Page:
Slot Anti Rungkad

Why would Gov. DeWine sign into law a bill that undercuts his H2Ohio initiative? George A. Elmaraghy - Energy And Water Development Corp

Why would Gov. DeWine sign into law a bill that undercuts his H2Ohio initiative? George A. Elmaraghy

COLUMBUS, Ohio — Recently, the Ohio General Assembly passed and Gov. Mike DeWine signed into law legislation that eliminates protections to ephemeral water features that are not protected by the U.S. Clean Water Act.

House Bill 175 passed the House on a largely party-line vote, 61-35, and was approved by the Senate on a strictly party-line, 25-8, vote.

When HB 175 becomes fully effective July 21, polluting or eliminating these water features, many of them important to the health of protected waterways, will not be regulated. Anyone will be able to pollute them without a permit, unless that feature is regulated by federal rules.

Environmentalists across the state have indicated that this new law will hobble the progress accomplished by Gov. DeWine’s H2Ohio initiative that was designed to strategically address lingering serious water issues such as harmful algal blooms. In the 2020-21 biennium, $172 million in taxpayer money was invested to implement the H2Ohio initiative.

Ephemeral features are streams and wetlands that flow or pool in direct response to precipitation or melting of snow. Ephemeral features play a major role in managing floodwaters, filtering contaminants, recharging groundwater and providing habitat for a variety of plant and animal species. Destroying them will result in degrading other larger water bodies that are used for drinking water, fishing, swimming and recreation.

The federal Clean Water Act, as amended in 1972, is designed to protect water quality and regulate discharges to “Waters of the United States” (WOTUS) and “navigable waters.” Since its enactment, the definition of these two terms has been subject to litigation and perpetual political debate. The U.S. Environmental Protection Agency developed rules to define these two terms. Also, the U.S. Supreme Court dealt with several cases aimed at defining the scope of the Clean Water Act.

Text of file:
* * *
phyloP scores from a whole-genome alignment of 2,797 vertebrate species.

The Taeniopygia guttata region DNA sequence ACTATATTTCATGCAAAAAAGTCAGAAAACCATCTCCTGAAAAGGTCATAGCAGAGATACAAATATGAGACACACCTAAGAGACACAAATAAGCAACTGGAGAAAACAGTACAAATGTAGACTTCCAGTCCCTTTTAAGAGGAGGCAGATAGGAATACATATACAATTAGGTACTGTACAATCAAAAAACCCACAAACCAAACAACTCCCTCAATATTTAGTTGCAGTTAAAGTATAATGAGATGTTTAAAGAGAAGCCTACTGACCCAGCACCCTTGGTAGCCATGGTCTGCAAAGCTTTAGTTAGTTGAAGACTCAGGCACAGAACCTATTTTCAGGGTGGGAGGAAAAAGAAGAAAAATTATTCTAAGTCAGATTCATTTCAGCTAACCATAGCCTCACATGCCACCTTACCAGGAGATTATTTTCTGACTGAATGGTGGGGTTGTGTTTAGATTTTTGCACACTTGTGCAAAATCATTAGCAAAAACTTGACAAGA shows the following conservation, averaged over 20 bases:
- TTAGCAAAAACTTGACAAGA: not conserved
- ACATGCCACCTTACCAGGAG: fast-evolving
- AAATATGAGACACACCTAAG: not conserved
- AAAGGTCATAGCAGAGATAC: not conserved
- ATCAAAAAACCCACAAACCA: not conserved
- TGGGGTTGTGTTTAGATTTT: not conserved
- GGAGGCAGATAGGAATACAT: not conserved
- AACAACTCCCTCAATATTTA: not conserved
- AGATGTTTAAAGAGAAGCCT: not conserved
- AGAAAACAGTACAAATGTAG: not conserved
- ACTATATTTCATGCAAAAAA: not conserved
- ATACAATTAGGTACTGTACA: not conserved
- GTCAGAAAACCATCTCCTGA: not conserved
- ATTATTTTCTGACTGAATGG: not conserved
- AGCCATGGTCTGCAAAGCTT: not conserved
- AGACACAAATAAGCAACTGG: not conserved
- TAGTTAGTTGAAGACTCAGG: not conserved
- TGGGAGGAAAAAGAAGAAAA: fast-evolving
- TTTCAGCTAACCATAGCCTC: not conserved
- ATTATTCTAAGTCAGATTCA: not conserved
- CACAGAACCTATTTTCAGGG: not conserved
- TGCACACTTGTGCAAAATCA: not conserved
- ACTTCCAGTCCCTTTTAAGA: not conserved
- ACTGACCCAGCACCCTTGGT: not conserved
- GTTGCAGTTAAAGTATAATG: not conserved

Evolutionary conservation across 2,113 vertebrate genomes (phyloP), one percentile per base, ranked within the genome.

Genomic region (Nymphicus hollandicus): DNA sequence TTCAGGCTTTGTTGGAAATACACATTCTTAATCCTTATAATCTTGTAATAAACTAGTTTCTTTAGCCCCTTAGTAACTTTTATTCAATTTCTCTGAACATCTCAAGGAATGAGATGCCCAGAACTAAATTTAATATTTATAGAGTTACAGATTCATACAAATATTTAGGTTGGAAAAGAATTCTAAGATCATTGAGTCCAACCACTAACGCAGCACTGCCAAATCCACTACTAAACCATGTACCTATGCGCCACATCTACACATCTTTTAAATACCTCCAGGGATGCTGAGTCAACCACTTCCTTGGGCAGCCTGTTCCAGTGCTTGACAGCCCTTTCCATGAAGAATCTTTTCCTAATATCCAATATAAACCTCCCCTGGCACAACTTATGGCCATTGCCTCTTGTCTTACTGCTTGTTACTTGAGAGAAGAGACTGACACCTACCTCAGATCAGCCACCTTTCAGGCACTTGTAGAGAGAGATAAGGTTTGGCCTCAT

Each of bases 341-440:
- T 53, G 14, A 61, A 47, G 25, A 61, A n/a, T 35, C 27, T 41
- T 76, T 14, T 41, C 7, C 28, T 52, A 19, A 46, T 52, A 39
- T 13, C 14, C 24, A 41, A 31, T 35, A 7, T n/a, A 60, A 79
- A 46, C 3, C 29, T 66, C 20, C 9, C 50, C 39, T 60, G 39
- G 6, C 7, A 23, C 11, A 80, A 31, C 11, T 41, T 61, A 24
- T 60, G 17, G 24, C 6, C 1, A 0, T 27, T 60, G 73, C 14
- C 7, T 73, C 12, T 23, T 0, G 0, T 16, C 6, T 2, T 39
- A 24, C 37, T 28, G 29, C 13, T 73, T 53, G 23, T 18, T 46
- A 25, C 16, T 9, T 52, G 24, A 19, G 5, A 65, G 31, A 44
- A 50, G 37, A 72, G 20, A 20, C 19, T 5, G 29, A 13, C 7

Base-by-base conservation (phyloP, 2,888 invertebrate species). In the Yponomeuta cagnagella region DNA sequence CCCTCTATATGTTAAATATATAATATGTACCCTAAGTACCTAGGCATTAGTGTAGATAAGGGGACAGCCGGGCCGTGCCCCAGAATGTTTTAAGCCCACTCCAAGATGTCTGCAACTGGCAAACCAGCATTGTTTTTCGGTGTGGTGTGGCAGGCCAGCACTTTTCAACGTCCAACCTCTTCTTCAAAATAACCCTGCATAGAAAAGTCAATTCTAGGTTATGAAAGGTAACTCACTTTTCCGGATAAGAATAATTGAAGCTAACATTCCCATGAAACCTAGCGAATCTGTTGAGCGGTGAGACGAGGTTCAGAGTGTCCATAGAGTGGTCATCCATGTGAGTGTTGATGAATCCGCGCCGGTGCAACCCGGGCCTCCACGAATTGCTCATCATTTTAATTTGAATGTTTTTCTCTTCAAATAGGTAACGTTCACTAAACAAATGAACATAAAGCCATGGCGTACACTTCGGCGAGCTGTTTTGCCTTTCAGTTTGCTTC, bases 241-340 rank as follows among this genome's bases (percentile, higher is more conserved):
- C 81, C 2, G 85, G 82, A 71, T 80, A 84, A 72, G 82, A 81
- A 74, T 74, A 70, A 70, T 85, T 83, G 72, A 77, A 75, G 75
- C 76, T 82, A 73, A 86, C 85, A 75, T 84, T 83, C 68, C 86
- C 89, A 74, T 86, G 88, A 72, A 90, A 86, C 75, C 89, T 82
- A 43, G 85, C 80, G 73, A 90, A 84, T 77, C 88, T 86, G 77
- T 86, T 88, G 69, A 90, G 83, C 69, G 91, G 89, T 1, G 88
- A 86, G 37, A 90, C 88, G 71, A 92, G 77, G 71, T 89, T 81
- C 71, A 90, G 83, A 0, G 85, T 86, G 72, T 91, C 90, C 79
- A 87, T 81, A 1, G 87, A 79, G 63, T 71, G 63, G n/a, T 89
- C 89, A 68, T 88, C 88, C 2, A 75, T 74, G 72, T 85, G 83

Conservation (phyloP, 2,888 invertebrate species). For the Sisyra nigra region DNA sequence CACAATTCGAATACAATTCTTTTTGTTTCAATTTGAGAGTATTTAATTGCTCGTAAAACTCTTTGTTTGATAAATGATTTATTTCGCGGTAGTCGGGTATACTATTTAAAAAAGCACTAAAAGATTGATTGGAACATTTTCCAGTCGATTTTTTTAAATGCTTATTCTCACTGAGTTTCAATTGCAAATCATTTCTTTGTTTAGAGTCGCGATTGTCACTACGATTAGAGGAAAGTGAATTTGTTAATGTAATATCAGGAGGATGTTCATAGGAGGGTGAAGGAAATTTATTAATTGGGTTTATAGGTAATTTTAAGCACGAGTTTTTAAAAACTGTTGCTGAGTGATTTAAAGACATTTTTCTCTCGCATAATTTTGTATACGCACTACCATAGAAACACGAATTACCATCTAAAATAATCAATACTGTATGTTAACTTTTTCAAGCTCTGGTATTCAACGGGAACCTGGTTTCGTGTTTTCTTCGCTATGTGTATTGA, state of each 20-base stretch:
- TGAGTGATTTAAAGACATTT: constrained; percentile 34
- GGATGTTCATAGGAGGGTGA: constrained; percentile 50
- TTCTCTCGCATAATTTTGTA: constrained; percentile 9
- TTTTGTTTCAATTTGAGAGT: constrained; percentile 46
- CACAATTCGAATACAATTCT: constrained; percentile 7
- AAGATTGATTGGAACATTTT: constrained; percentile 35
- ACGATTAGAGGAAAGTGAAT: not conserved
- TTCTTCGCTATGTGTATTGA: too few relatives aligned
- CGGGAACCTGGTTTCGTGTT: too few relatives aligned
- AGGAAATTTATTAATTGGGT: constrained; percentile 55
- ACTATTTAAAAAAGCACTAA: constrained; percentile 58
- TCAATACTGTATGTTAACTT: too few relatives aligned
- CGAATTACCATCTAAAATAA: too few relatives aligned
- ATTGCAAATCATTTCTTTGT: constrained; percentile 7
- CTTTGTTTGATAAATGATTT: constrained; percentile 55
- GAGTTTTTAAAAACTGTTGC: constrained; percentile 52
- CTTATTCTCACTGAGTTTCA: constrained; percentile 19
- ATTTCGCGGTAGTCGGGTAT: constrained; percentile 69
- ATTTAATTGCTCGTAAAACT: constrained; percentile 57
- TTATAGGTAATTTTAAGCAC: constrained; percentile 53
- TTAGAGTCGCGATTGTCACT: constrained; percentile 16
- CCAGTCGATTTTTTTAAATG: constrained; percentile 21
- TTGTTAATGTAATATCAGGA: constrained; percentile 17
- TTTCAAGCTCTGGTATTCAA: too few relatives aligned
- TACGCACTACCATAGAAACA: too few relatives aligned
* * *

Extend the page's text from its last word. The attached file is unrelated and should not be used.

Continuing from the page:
Obviously, the U.S. EPA rules and the Supreme Court decisions were not successful in defining the scope of regulated waters. Various administrations interpreted the Supreme Court decisions differently. In 2015, the U.S. EPA revised its WOTUS rules to adopt an approach that had been elaborated by the Supreme Court. However, in 2017, President Donald Trump signed an executive order directing U.S. EPA to rescind the 2015 rules and develop new rules based on another, less protective Supreme Court interpretation. These new rules, which became effective in June 2020, excluded ephemeral features from the scope of Clean Water Act protection, with the expectation that these waters would be regulated and protected by the states. However, the Joe Biden administration determined that these rules were not adequate and has initiated the process to revise them to expand the definition of WOTUS to include ephemeral features. These revisions are expected to be announced in 2023.

Considering the uncertainty and the perpetual changes on the federal level, Ohio should enact the necessary laws and regulations to protect our surface waters and the health of our citizens without tying Ohio’s protection of ephemeral features to the Clean Water Act’s requirements, which are intended to be national minimum requirements.

HB 175 defeats the purpose of H2Ohio and will result in reversing the progress we made in the last 50 years to clean Ohio’s streams and lakes to make them safe to be used for drinking water, fishing, swimming and other uses.

When he signed HB 175 into law, Gov. DeWine said in a statement that the bill “strikes a balance between protecting Ohio’s waterways and providing consistent state regulations to support economic development.” However, DeWine should have vetoed this bill, even at the risk of upsetting its industrial backers and with the possibility of a veto override by legislators.

George A. Elmaraghy spent most of his career in state government, serving among other roles as chief of the surface water division of the Ohio Environmental Protection Agency. He currently holds a presidential appointment as commissioner for the Ohio River Valley Water Sanitation Commission and is a member of the International Joint Commission Water Quality Board.

Have something to say about this topic?

* Send a letter to the editor, which will be considered for print publication.

* Email general questions about our editorial board or comments or corrections on this opinion column to Elizabeth Sullivan, director of opinion, at

Source link

Leave a Reply

Your email address will not be published.

judi slot online jackpot terbesar

Slot Terpercaya